Q. If I train after work, I rarely sit down to eat before 9pm. Is it unhealthy to eat so late?
A. This is a common situation for people trying to combine a regular training regime with a busy work schedule. After you've trained it is important to consider your recovery needs, so having something at that time is better than trying not to eat anything.
That said, there are factors that prevent people from eating so late. Some say they are not hungry after exercising; if this is the case, start small and try to build up the quantity over time. If you tolerate liquids better after exercise, try a specially designed recovery drink - with a balance of carbohydrates, protein and essential nutrients - straight after exercise, followed by something like a vegetable and lentil soup later in the evening.
If you take this approach ensure you swap your meals around so that you are having a balanced meal (lean protein, vegetables and complex carbohydrate) earlier in the day.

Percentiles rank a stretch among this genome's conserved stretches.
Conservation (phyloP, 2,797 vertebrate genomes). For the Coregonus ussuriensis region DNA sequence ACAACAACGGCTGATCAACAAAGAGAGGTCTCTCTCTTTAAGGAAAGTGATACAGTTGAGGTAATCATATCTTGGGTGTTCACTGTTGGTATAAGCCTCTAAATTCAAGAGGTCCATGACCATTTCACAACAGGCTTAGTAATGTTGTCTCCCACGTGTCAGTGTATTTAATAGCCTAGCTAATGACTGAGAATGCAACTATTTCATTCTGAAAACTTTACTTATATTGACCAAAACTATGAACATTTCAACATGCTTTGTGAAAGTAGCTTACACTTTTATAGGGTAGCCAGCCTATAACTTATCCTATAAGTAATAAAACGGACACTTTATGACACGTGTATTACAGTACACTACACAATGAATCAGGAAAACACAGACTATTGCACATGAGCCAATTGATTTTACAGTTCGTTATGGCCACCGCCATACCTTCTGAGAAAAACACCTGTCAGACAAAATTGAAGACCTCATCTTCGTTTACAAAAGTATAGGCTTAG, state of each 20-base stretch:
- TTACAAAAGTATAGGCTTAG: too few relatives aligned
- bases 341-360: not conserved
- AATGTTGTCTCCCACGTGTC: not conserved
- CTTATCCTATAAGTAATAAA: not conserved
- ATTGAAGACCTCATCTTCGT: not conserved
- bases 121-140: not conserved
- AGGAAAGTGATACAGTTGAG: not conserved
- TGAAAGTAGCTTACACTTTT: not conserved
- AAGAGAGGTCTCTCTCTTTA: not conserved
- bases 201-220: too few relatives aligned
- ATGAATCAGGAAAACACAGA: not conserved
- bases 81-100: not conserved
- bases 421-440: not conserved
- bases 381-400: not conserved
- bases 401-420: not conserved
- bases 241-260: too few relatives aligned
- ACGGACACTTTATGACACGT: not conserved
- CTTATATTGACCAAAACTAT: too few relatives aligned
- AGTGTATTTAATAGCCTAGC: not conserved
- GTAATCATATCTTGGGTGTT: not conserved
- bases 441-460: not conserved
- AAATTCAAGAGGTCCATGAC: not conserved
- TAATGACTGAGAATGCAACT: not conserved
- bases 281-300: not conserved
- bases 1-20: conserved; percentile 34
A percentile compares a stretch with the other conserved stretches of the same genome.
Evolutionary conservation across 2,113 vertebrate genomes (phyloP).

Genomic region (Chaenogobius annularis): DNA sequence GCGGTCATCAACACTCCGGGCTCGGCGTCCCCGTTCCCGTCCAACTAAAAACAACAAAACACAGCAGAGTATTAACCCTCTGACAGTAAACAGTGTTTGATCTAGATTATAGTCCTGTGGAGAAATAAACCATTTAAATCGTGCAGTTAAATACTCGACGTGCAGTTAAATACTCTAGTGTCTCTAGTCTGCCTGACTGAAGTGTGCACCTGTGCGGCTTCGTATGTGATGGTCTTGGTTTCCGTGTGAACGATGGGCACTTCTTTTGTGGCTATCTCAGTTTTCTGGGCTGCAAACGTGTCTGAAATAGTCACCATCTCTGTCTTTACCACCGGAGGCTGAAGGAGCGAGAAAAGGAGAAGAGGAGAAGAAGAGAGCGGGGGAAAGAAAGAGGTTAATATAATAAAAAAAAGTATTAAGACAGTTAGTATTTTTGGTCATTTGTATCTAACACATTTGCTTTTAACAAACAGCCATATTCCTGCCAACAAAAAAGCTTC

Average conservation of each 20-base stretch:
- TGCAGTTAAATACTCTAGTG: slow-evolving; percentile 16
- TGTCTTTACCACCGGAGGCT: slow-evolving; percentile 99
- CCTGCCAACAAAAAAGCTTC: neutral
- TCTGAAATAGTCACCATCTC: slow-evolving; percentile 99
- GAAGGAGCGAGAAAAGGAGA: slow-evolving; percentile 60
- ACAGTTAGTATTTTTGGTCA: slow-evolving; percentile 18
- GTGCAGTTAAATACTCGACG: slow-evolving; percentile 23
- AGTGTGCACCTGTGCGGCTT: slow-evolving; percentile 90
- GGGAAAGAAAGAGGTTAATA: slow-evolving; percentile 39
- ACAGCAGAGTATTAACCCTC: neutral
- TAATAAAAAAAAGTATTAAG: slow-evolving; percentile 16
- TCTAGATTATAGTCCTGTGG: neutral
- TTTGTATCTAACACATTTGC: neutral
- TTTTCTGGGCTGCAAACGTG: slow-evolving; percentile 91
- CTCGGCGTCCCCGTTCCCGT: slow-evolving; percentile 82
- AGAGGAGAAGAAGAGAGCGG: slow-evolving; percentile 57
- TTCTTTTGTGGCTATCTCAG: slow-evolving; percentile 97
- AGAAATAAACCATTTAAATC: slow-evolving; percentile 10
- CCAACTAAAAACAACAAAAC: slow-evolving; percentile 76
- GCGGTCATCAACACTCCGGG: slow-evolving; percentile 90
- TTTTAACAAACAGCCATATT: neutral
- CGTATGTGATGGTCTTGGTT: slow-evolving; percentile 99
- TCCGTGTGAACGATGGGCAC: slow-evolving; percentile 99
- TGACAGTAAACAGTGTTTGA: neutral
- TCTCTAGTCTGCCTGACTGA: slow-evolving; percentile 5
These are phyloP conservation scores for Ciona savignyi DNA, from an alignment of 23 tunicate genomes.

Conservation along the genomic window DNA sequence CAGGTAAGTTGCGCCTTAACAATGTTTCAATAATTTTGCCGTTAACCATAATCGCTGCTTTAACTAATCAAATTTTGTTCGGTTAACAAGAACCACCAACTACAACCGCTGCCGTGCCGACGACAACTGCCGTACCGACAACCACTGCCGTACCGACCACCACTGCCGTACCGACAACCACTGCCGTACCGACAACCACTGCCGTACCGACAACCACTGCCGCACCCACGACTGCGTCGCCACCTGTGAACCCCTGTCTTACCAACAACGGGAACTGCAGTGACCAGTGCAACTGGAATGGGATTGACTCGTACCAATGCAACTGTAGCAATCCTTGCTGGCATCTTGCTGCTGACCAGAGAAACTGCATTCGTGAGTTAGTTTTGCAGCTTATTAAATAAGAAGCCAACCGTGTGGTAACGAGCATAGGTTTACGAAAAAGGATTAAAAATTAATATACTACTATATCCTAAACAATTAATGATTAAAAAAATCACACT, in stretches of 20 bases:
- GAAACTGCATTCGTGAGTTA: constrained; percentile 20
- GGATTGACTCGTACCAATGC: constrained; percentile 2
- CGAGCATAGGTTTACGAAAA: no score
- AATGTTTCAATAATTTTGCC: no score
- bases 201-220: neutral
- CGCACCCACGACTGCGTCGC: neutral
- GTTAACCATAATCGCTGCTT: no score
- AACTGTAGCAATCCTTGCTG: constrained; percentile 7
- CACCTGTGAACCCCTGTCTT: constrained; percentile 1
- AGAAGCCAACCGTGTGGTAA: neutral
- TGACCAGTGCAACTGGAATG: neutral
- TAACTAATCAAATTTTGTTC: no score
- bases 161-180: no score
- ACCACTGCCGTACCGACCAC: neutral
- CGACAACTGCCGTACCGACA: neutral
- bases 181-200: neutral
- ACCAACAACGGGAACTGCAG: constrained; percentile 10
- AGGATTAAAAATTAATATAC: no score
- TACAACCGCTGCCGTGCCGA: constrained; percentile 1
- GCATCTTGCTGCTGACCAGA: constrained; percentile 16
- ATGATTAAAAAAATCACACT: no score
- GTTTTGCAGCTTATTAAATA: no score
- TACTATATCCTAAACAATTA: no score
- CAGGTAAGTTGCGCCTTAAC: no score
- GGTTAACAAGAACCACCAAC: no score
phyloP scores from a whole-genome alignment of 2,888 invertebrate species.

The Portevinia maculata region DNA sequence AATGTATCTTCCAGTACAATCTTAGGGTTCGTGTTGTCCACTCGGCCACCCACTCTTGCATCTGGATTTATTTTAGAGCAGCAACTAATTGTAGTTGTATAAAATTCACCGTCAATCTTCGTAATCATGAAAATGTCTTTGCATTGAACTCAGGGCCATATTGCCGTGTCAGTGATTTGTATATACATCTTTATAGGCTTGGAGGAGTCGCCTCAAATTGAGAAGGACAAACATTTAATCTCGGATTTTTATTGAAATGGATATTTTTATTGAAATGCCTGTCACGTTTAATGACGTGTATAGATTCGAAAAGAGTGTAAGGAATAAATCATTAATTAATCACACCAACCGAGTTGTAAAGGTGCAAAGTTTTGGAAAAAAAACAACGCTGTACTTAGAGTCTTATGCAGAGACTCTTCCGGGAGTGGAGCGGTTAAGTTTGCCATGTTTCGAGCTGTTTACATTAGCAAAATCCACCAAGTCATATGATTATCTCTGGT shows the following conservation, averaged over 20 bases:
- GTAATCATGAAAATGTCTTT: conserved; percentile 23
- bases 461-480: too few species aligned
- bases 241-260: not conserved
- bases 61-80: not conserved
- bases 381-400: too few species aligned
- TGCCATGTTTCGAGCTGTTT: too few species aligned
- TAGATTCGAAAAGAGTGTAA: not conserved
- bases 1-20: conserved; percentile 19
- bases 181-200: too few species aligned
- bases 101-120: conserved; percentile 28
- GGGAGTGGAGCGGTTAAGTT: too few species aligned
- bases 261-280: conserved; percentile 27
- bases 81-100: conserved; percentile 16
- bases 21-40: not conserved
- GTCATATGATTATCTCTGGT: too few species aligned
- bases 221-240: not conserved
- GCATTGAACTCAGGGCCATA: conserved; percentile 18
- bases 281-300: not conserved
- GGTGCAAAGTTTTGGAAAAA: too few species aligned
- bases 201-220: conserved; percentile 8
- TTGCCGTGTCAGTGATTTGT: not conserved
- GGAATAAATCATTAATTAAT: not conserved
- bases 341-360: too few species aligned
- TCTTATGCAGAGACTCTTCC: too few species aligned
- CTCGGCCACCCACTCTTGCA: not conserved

People also worry about eating late because of the perceived weight gain associated with it. You can eat carbs after 6pm as long as you balance the carbohydrate with a good portion of protein and don't overdo your portion size.
The more important consideration when eating late is the effect it will have on your digestive system and, as a knock-on effect, your sleep pattern. Ideally, you should allow three hours for a meal to digest before you turn in, but you have to work within the time frame available to you; wait 30-60 minutes so you are not going to bed on a full stomach.
If you are eating late don't choose foods that are harder to digest (eg red meat). Fruit and vegetables contain carbohydrates (for recovery needs) so if you are looking for something light in the evening, try a stir-fry, omelette or frittata (including a variety of seasonal vegetables).
Henrietta Bailey is a nutritionist who works as part of the Pure Sports Medicine team (puresportsmed.com). She specialises in sports nutrition and performance, obesity, cardiovascular issues, and diabetes and insulin resistance. She has worked with professional athletes and non-elites. She is a member of the Nutrition Therapy Council (NTC) and the British Association for Nutrition Therapy (BANT).